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Bringing the Cree Language into Academia
September 9, 2007

Through his newly published book entitled Cree Narrative Memory: From Treaties to Contemporary Times, Professor Neal McLeod of Trent’s Indigenous Studies Department is hoping to encourage the use of the Cree language in academic studies.

The importance of storytelling to Cree culture, and how stories are vital to understanding the history of the Cree and their rejuvenated future, are central themes examined in this visionary book.

"What makes it unique however is that I draw heavily upon oral history and traditions, and also family archives," explained Prof. McLeod. Cree narrative memory is described as much more than simply storytelling: it involves the collective memory of generations, and the spirituality, dignity, humility, and connections through time and place of Cree peoples.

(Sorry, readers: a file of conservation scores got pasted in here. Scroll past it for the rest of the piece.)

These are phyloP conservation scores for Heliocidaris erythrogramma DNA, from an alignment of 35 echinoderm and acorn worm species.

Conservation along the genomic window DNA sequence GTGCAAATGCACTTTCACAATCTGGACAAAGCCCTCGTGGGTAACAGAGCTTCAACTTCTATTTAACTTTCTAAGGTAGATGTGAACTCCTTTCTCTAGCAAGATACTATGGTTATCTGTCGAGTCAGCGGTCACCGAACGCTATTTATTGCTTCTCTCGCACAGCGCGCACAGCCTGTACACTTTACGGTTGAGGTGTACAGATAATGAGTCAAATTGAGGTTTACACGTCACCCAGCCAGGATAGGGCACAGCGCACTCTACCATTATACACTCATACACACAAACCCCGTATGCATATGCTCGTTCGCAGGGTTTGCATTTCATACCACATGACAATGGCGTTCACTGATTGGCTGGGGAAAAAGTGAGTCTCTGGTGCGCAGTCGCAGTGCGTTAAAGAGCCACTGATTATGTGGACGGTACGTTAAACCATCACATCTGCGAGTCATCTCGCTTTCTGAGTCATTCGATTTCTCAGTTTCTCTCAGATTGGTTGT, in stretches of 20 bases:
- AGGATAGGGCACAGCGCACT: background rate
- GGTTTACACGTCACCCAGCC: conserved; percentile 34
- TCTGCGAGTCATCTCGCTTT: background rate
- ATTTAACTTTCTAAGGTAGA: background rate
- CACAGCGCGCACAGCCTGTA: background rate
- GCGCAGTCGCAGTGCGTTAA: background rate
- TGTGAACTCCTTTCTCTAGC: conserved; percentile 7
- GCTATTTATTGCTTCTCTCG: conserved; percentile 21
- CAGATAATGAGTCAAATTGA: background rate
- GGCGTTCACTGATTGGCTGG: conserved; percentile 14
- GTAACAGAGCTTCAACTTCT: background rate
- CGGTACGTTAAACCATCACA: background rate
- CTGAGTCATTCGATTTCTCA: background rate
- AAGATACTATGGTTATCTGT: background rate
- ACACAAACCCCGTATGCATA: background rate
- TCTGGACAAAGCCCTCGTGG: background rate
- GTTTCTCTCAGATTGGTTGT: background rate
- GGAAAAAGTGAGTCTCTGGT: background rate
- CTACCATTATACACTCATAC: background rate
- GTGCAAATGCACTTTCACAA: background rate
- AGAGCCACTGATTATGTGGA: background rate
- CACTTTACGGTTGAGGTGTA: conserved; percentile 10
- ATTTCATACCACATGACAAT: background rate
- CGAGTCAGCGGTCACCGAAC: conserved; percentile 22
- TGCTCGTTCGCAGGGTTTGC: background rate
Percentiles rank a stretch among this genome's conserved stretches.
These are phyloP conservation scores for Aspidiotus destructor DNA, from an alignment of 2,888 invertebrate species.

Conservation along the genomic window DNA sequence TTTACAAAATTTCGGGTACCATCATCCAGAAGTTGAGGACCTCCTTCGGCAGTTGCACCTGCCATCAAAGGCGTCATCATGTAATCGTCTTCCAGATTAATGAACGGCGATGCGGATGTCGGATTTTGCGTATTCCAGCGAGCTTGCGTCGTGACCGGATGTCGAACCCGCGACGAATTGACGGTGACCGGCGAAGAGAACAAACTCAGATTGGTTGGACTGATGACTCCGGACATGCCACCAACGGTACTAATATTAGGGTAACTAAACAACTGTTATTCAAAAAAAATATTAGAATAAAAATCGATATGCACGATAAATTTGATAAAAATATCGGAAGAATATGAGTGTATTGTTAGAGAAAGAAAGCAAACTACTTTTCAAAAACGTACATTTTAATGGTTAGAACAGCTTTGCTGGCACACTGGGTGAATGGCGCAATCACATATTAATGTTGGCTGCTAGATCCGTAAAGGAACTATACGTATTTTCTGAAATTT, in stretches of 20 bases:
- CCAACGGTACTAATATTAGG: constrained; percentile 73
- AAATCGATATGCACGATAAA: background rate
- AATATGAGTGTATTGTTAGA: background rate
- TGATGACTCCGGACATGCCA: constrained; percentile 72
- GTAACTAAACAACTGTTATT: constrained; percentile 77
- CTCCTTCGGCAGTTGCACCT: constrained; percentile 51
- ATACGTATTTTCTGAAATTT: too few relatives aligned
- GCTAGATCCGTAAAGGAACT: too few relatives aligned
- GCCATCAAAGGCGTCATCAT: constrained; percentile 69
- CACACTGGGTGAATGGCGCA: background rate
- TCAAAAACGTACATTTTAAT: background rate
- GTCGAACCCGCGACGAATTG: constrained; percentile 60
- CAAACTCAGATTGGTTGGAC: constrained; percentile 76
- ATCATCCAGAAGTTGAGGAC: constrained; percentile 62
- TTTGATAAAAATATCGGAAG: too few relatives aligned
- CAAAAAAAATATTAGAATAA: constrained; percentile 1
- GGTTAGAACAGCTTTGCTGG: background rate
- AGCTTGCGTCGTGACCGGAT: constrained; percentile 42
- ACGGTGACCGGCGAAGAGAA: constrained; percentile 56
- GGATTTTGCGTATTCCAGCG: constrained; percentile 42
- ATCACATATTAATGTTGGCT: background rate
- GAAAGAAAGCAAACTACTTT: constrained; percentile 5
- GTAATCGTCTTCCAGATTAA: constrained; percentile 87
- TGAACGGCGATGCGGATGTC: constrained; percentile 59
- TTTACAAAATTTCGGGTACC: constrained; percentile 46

In his new book, Prof. McLeod examines the history of the nêhiyawak (the Cree people) of western Canada from the massive upheavals of the 1870s and the reserve period to the vibrant cultural and political rebirth of contemporary times. Central to the text are the narratives of McLeod’s family, which give first hand examples of the tenacity and resiliency of the human spirit while providing a rubric for reinterpreting the history of Indigenous people, drawing on Cree worldviews and Cree narrative structures.

"My grandparents helped build the First Nations University of Canada in the early days, and while I was kid, in those formative years, I would travel with my mosom (grandfather). We would go to various gatherings where Elders would be, sharing their knowledge and stories."

In a readable style augmented with extensive use of the Cree language throughout, McLeod draws heavily on original research, the methodology of which could serve as a template for those doing similar work. While the book is based on the Cree experience of the Canadian prairies, its message and methodology are applicable to all Indigenous societies.

"I am hoping to help preserve our oral history, and to promote the use of the language in academic studies," said Prof. McLeod.

Prof. McLeod is Cree and Swedish and was born and raised in Saskatchewan. For more information about Prof. McLeod and his work with the Indigenous Studies Department, visit his website.



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